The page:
1. Raisman – 15.200/15.450
2. Finnegan – 15.350/15.050
3. Sacramone – 15.200/15.100
4. Ross – 15.100/15.000
5. Wieber – 14.700/15.050
6. Liukin – 15.100/14.100
7. Douglas – 14.800/14.100
8. Vega – 14.200/14.400
9. Price – 14.300/13.850
10. Milliet – 14.150/13.600
11. Dowell – 13.700/13.900
12. Wofford – 13.700/13.650
13. Bross – 13.550/13.700
13. Brown – 13.600/13.650
15. Sloan – 13.850/13.150
15. Baker – 14.150/12.850
17. Skinner – 13.650/12.300
18. McLaughlin – 13.700/11.950
19. Li – 11.950/13.650
20. Jetter – 12.550/12.400
21. Jay – 12.050/11.250

By contrast, this elite class is less of an all-star team when it comes to beam, where a few have become standout beamers but more are in the middle-of-the-pack/don’t-compete category and have been passed up by L10 gymnasts who are able to do a better job of being not on the ground.

Dowell and Wofford are both toward the top of the pack here, which is notable since neither have been college beamers. Some of this has to do with the challenge of making Oklahoma’s beam lineup, but more of it has to do with that whole hitting thing. Looking back to 2012, that’s somewhat odd because, for Dowell, beam wasn’t really any better or worse than her other events that year and only more recently gained an identity as a weak piece, reinforced by not making OU’s lineup in 2015. Wofford didn’t necessarily show any more tentativeness or fall-riskiness on beam than say Brown or Sloan or Milliet in 2012, all of whom have been constant beamers in college while Wofford fell several times and then was quietly removed forever into the “she can’t hit beam” box. Nothing about their elite performances necessarily said that Brown would become a team leader on beam while Wofford wouldn’t compete.

At the top, it’s about what we would expect. Finnegan can’t throw up a 6 billion D-score anymore, which has brought her back to the group instead of being a full point ahead, but she still has an argument as the best beamer here, or second-best to Sloan.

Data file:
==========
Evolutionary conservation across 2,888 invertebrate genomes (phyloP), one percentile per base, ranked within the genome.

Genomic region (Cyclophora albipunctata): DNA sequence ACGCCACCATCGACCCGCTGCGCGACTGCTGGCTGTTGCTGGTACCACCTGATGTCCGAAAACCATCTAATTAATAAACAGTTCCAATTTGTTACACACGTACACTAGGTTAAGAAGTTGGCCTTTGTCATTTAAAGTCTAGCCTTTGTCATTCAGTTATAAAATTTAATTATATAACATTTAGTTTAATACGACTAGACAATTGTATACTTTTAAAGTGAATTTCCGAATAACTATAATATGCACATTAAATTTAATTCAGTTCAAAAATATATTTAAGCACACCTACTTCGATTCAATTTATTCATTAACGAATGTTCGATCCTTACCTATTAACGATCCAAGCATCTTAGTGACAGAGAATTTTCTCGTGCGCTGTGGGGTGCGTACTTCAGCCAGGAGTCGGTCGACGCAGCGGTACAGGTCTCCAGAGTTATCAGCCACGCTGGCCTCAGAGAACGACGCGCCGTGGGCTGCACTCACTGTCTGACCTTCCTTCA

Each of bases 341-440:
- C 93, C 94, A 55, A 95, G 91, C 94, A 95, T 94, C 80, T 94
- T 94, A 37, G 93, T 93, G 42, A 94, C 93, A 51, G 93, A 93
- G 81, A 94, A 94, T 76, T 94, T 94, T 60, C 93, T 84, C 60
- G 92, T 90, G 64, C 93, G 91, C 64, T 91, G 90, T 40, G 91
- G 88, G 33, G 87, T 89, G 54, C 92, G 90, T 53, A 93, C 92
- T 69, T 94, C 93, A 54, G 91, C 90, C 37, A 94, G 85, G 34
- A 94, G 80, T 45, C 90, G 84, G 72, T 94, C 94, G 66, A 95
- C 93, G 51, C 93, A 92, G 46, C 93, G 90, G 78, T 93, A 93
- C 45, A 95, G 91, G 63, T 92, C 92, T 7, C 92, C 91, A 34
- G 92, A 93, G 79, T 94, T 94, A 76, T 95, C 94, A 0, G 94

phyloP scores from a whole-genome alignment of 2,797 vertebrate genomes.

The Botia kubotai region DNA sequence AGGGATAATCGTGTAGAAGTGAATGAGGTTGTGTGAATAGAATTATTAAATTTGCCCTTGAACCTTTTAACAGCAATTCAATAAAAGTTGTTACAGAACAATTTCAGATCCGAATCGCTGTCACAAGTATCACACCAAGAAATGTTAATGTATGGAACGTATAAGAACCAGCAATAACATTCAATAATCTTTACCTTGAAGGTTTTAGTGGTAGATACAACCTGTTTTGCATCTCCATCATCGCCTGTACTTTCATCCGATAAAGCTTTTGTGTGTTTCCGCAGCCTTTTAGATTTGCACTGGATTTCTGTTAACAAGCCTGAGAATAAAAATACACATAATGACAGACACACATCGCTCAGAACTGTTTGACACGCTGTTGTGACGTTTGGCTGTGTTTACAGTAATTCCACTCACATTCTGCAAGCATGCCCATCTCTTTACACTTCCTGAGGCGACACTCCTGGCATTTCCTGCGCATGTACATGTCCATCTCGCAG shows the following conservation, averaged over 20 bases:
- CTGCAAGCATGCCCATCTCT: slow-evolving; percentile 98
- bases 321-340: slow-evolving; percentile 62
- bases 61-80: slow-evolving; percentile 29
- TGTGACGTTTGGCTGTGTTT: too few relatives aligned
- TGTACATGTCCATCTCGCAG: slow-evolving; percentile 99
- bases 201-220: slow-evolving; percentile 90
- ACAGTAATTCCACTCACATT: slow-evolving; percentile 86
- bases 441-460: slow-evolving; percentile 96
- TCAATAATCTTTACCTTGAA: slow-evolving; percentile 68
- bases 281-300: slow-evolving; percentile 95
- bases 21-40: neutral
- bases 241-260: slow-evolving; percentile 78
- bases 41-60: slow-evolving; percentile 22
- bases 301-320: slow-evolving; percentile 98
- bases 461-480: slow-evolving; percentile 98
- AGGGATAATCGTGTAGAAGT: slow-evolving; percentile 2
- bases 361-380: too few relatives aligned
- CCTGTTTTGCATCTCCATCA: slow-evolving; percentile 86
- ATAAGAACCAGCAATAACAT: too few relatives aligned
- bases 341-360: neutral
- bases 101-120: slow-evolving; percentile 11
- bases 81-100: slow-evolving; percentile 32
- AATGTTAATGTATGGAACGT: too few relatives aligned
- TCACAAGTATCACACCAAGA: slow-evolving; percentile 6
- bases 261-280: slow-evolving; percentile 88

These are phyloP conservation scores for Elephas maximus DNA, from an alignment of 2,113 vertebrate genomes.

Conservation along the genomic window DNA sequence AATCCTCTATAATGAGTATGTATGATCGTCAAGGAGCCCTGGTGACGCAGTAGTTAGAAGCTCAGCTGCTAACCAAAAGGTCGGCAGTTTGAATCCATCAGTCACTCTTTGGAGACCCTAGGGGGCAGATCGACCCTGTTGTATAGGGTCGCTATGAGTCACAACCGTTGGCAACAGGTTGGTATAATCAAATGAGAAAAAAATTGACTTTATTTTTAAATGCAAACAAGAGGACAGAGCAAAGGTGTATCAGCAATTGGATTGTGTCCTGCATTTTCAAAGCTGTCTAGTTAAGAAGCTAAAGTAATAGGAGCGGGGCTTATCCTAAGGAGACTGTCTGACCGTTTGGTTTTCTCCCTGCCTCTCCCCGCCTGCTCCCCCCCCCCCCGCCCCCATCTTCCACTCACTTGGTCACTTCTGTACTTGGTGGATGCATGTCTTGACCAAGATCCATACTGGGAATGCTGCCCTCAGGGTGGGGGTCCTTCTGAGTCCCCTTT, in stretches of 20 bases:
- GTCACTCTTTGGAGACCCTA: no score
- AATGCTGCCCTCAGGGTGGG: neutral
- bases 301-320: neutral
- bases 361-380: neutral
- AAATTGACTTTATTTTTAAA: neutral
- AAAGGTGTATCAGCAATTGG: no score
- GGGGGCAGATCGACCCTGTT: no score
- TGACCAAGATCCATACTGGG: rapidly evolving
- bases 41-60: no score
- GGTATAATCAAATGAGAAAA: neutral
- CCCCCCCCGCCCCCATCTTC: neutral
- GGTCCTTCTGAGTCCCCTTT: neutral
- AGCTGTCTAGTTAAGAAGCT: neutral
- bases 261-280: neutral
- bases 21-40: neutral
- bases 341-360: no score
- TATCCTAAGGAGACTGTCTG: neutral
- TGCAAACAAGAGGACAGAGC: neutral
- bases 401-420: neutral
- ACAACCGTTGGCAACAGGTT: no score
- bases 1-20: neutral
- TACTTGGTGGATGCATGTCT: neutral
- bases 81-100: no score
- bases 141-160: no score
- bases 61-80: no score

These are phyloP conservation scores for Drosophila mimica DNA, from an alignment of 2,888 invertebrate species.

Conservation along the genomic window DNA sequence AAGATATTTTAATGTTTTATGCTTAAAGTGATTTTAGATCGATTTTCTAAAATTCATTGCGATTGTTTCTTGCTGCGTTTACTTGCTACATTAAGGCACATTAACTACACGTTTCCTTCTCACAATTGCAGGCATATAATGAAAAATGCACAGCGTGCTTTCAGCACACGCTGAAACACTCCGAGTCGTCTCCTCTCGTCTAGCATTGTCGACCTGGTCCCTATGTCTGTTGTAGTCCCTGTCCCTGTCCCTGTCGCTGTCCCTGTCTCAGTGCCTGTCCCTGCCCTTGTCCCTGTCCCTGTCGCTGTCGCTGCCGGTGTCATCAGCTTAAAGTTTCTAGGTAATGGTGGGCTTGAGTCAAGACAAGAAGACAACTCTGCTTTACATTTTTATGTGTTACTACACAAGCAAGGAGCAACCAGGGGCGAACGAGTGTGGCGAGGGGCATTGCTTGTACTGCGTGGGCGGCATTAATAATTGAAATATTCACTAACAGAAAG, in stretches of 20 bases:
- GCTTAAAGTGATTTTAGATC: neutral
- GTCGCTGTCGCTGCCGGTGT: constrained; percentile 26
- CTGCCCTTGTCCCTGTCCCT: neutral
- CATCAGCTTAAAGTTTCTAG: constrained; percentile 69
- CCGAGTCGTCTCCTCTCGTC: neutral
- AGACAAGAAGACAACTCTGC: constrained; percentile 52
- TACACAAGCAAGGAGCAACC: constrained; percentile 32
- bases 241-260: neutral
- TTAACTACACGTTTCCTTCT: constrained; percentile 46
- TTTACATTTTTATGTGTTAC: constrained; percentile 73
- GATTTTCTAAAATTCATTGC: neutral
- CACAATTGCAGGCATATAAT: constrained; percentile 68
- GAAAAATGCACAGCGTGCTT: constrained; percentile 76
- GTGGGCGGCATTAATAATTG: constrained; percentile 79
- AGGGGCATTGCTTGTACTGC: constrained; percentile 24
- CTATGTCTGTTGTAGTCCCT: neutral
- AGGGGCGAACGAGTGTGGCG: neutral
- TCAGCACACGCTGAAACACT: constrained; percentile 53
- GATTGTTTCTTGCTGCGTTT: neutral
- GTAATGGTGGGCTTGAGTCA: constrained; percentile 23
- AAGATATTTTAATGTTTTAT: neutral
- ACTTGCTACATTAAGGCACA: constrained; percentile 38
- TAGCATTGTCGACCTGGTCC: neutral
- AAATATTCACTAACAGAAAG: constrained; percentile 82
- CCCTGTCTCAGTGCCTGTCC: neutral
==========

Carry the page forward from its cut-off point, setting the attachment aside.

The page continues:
Brandie Jay’s last-place position here and subsequent senior-year beam renaissance should be an inspiration to all and is the more common development overall. Gymnasts usually figure out beam in college, either right away like a Macko or after a while like a Ding/Dabritz/Jay, not the other way around. This group somewhat bucks the trend.

1. Raisman – 15.450/15.800
2. Wieber – 15.250/15.250
3. Douglas – 15.050/15.300
4. Finnegan – 14.800/15.150
5. Price – 14.550/14.800
6. Ross – 14.050/14.600
7. Vega – 13.950/14.650
8. Baker – 14.400/14.000
9. Brannan – 13.800/14.300
10. Dowell – 13.650/14.350
11. Skinner – 14.150/13.600
12. McLaughlin – 14.150/13.500
13. Sloan – 13.450/13.900
13. Jetter – 13.350/14.000
15. Milliet – 13.550/13.750
16. Brown – 13.300/13.700
17. Jay – 12.250/13.300
18. Wofford – 11.800/12.800

Similarly to vault, Finnegan outscoring Price and Baker on floor is something that has not translated to NCAA and was such a fleeting and momentary thing in the first place that it’s easy to forget. Four years ago, Finnegan and Baker had almost equally killer piked double arabians. For Finnegan now, it’s much more important that LSU preserve her for bars and beam rather than forcing her into an already strong and powerful floor lineup. She can be useful to the team and still remain in the “I’ll do a double back sometimes but mostly no me gusta” category. The Baker/Finnegan 2012-to-2016 comparison is a worthwhile one, so let’s do it again.

I don’t think this counts as much of a surprise. In fact, the bigger floor surprise this season was seeing a few gymnasts who were squarely in the “maybe do a beam routine if you can” category of spinny-twisty former elites in McLaughlin and Milliet make their respective floor lineups. They have become very clean leadoff gymnasts when at times floor seemed the least likely event for them to compete in college. If four years ago, I said that Grace McLaughlin would make one lineup during her sophomore year at Florida, raise your hand if you thought it would be floor.

One thought on “Before They Were NCAA – The 2012 Elites”

  1. This is awesome – I love the comparisons. I especially love Bart Conner saying everyone is “all jacked up” at the beginning of Finnegan's Super Six vault video.